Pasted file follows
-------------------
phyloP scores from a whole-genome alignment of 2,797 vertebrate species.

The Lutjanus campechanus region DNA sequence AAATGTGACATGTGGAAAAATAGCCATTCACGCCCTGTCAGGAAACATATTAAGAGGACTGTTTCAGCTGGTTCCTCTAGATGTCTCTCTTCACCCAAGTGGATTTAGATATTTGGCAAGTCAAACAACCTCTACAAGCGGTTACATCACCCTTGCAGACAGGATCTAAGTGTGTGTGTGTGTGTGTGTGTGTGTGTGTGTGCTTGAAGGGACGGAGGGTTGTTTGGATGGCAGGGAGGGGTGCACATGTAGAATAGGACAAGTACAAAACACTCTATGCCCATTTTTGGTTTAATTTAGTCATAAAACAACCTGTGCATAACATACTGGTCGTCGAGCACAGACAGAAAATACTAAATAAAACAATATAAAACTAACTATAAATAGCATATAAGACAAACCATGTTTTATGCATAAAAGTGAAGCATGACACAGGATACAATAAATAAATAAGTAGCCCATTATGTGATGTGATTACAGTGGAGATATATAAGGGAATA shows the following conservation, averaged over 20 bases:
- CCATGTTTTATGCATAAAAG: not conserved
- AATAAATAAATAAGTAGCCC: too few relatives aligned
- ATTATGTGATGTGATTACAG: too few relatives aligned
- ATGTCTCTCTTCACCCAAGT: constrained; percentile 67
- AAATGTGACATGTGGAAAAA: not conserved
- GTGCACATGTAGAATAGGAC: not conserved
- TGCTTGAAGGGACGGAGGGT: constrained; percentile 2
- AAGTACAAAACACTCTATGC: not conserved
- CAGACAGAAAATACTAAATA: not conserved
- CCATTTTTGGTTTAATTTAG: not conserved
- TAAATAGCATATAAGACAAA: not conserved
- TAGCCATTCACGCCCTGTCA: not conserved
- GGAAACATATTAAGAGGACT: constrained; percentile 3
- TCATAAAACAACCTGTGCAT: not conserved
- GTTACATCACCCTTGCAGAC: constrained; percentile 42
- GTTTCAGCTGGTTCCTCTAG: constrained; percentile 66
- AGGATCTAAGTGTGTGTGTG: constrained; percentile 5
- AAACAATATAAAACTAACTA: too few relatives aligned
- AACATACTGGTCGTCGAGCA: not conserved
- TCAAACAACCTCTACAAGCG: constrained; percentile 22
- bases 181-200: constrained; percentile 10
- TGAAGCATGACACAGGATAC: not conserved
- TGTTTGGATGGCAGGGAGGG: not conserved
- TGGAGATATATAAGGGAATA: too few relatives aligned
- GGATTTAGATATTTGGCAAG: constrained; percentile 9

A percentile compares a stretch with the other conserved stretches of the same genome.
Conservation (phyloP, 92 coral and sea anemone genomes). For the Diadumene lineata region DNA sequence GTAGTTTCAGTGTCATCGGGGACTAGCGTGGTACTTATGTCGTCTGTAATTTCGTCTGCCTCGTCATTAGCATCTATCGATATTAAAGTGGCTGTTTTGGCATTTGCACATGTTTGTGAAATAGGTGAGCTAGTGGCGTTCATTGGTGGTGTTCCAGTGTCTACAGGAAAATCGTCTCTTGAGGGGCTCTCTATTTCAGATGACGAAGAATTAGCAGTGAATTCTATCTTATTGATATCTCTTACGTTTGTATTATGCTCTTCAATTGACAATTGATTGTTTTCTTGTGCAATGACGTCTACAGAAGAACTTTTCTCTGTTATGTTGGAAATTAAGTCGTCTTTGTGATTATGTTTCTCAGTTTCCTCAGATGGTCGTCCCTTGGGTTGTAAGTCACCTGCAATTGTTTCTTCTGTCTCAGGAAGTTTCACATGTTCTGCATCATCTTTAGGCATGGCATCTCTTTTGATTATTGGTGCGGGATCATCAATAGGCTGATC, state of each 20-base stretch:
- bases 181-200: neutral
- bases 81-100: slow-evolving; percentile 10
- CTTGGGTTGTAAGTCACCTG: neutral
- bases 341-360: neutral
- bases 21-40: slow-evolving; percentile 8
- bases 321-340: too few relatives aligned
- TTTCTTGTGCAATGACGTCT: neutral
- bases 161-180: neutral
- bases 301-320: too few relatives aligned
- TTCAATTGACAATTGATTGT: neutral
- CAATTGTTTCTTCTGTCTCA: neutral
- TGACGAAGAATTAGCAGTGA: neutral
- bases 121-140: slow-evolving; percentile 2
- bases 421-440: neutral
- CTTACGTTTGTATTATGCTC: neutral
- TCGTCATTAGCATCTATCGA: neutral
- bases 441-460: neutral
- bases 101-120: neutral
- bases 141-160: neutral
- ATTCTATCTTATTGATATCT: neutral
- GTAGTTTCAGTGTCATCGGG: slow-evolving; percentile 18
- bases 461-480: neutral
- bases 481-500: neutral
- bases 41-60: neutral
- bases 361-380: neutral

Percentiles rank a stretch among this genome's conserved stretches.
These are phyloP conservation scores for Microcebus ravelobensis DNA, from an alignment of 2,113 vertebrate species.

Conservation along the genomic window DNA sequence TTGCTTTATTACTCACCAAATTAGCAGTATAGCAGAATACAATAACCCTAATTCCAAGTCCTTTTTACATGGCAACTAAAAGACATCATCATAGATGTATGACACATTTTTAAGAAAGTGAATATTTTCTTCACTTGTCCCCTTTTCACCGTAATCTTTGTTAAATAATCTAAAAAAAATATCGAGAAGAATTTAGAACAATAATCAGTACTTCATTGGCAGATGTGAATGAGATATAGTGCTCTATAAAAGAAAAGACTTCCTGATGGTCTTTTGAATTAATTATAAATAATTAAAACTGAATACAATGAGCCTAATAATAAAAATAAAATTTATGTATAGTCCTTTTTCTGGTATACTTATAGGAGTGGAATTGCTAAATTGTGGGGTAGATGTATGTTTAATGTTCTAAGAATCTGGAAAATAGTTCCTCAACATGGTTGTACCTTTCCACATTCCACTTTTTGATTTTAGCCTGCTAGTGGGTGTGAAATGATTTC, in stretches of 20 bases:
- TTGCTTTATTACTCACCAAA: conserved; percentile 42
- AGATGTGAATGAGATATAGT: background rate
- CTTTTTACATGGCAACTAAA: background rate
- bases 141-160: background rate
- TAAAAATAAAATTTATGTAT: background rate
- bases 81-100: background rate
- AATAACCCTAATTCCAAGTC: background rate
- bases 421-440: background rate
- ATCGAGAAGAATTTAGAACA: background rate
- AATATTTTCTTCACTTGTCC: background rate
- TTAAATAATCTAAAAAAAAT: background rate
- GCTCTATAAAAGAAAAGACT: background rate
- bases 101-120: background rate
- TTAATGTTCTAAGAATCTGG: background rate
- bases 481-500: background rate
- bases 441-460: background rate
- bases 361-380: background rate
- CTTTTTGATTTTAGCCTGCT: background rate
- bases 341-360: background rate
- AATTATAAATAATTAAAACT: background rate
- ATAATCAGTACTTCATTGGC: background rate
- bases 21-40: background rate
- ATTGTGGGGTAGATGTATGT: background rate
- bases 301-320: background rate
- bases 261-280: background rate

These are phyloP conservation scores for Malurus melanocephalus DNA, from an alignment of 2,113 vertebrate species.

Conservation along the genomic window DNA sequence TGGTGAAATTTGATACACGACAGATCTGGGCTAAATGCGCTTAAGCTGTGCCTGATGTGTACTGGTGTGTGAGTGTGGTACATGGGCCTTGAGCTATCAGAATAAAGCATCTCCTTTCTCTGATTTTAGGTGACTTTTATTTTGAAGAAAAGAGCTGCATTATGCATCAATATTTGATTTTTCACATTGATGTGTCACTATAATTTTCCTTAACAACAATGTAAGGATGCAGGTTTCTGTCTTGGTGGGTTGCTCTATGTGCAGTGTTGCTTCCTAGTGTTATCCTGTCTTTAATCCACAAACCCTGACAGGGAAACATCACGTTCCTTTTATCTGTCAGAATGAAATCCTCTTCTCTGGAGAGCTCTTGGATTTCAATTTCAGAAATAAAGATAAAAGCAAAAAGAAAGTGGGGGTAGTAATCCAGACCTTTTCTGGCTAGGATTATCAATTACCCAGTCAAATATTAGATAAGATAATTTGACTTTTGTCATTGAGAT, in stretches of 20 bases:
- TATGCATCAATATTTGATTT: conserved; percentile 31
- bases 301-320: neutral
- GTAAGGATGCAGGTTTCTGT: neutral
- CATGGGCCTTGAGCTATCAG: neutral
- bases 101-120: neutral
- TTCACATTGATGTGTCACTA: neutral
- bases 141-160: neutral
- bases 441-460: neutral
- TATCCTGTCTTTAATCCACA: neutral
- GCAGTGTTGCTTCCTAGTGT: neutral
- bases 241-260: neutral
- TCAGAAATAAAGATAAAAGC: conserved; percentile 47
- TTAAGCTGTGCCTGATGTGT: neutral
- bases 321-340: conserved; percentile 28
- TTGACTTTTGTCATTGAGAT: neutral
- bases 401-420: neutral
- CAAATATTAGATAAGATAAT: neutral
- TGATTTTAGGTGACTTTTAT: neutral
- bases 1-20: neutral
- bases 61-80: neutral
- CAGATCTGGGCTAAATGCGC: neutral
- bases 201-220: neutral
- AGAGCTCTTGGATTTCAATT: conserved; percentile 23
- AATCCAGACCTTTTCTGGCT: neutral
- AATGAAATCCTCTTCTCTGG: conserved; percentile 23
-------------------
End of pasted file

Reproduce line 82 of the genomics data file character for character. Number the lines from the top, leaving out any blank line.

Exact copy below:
- bases 261-280: background rate